Gene flow is the movement of genes between a source and a host population. For a large number of animals and plants most gene flow is short and the probability of a gene (allele) travelling from one place to another declines with distance. In other words most individuals breed with close rather than distant individuals. If we were to plot the distribution of distances travelled by individuals (animals or spores, released gametes, pollen or seed) from birth to reproduction the distribution has a peak in the middle (birthplace) and declines in all directions from the birthplace. For many organisms this distribution is similar to the bivariate normal distribution (a 2-dimensional version of the normal distribution), where the mean is at the birthplace and the standard deviation describes the average distance moved from birth to reproduction. This standard deviation is the gene flow distance, and is measured in m or km. (Some species are leptokurtic relative to the normal distribution--this means that more individiuals move very short or very long distances compared to the bivariate normal distribution--however the empirically determined standard deviation is still a measure of the average distance moved). The standard deviation of distances travelled from birth to reproduction, or gene flow distance, is called l, and determines the scale of geographical variation among populations, as well as the scale of genetic incompatibility when individuals are moved between populations.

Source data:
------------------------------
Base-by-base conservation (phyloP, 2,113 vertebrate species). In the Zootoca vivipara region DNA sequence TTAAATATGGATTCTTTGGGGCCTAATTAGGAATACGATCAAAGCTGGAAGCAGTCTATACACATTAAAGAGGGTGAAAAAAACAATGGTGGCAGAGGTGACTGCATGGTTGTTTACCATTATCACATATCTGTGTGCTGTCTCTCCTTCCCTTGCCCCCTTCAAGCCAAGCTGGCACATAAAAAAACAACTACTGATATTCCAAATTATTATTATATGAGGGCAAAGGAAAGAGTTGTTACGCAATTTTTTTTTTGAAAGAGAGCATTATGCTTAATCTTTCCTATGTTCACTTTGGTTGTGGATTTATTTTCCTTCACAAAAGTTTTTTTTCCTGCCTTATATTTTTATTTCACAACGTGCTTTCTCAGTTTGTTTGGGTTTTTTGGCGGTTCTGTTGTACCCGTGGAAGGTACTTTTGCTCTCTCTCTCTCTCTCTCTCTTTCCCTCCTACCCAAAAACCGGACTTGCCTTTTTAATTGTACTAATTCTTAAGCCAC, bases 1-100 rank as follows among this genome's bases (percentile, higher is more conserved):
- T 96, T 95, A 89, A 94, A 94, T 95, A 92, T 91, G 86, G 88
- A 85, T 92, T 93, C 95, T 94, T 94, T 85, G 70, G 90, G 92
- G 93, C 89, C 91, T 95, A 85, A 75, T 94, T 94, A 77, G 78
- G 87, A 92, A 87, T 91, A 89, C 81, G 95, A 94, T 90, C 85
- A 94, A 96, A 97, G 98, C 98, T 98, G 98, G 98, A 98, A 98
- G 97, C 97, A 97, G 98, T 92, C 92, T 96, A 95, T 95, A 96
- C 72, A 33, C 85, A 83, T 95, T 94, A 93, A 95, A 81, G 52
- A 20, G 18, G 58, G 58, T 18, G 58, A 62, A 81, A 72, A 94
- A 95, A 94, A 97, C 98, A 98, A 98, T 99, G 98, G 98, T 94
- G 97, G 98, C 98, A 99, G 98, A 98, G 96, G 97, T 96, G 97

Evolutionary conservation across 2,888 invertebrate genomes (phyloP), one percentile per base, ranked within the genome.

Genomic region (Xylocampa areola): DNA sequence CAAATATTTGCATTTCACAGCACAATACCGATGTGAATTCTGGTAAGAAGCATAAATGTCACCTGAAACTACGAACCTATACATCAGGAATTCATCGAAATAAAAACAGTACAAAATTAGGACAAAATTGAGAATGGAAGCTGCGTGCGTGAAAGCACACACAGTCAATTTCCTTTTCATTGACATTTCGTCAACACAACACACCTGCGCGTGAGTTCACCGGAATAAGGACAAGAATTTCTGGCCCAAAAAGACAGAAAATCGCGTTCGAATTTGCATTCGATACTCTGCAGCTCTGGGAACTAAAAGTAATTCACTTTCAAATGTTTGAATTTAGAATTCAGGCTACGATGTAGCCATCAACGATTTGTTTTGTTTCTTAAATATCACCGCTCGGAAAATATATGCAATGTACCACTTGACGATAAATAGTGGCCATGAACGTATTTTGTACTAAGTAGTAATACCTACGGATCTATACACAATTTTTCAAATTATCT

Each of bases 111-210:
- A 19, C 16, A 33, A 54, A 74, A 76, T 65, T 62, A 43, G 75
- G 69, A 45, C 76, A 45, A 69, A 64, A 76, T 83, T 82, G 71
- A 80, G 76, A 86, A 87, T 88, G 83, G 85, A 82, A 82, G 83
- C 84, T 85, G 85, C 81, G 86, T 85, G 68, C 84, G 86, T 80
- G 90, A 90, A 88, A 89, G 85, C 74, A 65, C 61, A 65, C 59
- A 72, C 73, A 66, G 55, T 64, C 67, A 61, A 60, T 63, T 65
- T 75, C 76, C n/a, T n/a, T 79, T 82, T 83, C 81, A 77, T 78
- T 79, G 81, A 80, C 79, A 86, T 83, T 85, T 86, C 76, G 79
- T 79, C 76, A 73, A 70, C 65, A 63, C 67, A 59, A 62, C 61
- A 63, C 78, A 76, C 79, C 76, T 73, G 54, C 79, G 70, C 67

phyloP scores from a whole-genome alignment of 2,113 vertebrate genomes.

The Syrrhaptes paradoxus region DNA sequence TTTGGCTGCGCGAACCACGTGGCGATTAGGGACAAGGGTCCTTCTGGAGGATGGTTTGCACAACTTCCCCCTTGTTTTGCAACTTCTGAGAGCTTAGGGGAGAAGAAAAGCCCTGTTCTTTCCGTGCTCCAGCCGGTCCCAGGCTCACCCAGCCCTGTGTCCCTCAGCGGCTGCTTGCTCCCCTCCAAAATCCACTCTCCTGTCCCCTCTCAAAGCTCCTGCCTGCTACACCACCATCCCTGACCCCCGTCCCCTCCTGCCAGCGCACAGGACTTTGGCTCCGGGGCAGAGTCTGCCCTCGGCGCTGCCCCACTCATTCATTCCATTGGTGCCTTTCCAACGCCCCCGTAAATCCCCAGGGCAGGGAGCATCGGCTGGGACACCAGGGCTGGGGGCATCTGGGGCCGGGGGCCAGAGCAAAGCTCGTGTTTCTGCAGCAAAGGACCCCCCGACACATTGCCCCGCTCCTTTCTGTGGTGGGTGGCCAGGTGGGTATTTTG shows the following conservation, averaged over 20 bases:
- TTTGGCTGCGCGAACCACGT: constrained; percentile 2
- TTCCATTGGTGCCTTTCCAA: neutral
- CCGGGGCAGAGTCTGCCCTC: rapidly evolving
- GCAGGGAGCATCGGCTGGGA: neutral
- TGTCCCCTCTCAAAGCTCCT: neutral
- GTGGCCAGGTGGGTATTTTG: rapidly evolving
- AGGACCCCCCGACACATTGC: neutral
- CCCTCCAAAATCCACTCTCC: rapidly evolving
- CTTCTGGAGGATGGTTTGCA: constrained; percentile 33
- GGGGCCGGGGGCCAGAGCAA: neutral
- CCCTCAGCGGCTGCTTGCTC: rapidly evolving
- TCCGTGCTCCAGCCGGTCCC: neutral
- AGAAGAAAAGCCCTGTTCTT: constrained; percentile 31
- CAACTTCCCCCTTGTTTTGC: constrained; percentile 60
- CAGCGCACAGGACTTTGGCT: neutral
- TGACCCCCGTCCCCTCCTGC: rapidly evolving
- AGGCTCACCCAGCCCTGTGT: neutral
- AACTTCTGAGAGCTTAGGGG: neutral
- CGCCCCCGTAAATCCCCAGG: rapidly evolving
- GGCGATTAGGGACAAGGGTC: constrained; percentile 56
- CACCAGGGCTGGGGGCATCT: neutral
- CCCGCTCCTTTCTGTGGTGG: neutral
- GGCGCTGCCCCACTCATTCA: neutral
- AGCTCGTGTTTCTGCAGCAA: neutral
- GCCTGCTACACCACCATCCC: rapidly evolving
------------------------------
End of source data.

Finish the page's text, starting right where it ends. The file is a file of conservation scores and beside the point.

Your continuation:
If genes are nearly or actually neutral (weak or no natural selection affects them), then genetic drift is the primary determinant of gene frequencies. In this case the important spatial unit is the neighborhood, which is defined as 4 l2, the circle enclosed by a radius of 2l. If gene flow is close to bivariate normal this area includes 95% of the movements. The neighborhood area and the population size within that area together determine how much differentiation can occur, and this gives rise to differentiation of groups of populations in patches of around 10-15 neighborhoods, or in patches around 3-4 neighborhoods in diameter. Taking the differentiated area width as around 4 neighborhoods each with diameter 4l, this means that, on average, populations around 16 l units apart will be different with respect to weakly or unselected loci. Example 1: l = 60m (Valley Oak), neighborhood diameter is 240m and differentiation should occur over about 960m. Example 2: l = 1km (Passerine birds), neighborhood diameter is 4km, differenatiation over 16km. Note that, although these loci are nearly or actually neutral, local combinations of alleles at different loci may become very different among populations by chance, and may cause fitness problems when crossed. The problem is more serious when selection varies with distance.